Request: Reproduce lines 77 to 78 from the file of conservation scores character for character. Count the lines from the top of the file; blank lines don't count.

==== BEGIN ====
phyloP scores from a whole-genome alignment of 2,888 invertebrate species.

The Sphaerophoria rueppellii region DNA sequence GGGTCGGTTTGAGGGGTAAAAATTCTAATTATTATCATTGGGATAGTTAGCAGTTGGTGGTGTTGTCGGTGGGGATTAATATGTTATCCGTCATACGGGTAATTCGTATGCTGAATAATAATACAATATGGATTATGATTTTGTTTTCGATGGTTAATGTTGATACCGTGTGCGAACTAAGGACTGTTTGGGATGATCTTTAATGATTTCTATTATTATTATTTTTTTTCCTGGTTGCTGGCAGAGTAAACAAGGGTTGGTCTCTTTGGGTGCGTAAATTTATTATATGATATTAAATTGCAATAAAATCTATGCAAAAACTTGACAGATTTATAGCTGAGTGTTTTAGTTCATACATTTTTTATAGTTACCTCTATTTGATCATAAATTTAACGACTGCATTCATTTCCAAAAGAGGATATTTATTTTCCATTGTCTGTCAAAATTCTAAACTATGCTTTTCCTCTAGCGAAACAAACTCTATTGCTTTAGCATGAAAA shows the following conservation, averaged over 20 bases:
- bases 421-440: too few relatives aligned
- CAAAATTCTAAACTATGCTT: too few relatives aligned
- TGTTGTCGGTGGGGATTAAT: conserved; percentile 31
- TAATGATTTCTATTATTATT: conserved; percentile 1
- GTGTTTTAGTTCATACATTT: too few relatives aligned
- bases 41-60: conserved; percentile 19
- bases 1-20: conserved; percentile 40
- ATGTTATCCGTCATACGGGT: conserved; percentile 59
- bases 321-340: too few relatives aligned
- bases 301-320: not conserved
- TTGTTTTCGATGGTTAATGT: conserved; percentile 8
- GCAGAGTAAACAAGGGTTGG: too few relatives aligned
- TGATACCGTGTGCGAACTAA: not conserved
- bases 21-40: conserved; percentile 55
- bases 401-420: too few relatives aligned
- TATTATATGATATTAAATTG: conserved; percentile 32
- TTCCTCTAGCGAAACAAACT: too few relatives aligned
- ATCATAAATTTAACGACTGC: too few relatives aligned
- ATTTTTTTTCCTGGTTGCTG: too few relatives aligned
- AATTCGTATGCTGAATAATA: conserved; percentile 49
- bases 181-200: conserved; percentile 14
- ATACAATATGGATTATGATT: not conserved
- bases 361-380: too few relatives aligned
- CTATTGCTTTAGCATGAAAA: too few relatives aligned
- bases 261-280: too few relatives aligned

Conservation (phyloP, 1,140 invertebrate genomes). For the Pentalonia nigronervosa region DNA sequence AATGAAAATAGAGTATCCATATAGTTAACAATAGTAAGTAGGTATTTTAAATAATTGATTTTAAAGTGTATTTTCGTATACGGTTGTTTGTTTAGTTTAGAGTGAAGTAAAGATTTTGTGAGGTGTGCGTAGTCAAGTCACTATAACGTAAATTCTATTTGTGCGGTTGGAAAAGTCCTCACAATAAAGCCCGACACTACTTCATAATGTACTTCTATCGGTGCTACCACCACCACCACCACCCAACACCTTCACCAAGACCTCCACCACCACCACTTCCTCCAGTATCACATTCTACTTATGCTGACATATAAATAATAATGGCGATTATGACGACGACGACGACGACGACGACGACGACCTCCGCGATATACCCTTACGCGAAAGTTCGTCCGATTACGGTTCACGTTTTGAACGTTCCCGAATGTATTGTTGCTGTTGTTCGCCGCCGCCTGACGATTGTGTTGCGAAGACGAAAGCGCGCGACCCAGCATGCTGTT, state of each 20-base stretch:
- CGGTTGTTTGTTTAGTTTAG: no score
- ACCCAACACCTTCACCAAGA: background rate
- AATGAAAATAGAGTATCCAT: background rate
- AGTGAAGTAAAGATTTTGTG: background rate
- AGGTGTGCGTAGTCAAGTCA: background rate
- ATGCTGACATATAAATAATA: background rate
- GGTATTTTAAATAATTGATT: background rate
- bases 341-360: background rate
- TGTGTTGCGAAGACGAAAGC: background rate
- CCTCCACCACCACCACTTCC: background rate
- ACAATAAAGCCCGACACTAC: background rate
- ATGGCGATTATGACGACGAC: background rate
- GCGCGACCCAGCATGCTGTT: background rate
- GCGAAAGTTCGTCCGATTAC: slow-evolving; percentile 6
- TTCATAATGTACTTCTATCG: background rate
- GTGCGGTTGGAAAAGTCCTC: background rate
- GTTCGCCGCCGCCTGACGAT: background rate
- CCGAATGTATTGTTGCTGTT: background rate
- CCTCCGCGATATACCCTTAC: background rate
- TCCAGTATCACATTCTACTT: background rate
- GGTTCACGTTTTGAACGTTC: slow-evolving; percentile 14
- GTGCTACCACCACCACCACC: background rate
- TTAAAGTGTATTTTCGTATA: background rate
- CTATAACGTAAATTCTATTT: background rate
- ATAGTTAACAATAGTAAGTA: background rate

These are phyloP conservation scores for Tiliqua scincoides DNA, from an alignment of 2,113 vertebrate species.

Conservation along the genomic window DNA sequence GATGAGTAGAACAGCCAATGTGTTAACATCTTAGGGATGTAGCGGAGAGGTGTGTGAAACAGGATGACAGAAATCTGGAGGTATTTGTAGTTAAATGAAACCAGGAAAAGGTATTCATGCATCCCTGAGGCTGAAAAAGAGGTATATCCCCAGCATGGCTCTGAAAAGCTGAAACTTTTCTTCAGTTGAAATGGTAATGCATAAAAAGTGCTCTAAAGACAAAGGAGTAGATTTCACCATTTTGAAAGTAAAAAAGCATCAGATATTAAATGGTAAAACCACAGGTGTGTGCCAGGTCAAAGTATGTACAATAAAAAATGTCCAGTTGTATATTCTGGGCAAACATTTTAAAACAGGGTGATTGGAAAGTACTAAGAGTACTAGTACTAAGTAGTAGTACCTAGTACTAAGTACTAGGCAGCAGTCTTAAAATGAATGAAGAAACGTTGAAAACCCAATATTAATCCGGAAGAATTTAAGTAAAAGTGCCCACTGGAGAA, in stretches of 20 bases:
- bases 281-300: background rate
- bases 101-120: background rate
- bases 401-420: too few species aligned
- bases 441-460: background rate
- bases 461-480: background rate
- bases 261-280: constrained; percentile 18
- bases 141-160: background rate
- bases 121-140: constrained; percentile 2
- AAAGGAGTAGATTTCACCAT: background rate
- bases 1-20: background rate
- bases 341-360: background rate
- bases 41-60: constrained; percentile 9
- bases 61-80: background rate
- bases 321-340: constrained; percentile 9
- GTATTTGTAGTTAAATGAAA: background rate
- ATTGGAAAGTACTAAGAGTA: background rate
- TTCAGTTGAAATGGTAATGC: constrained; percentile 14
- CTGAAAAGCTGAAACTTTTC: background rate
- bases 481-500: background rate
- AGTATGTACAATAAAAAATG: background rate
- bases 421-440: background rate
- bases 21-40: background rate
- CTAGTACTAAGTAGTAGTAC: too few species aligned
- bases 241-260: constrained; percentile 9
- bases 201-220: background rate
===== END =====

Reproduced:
- bases 21-40: background rate
- CTAGTACTAAGTAGTAGTAC: too few species aligned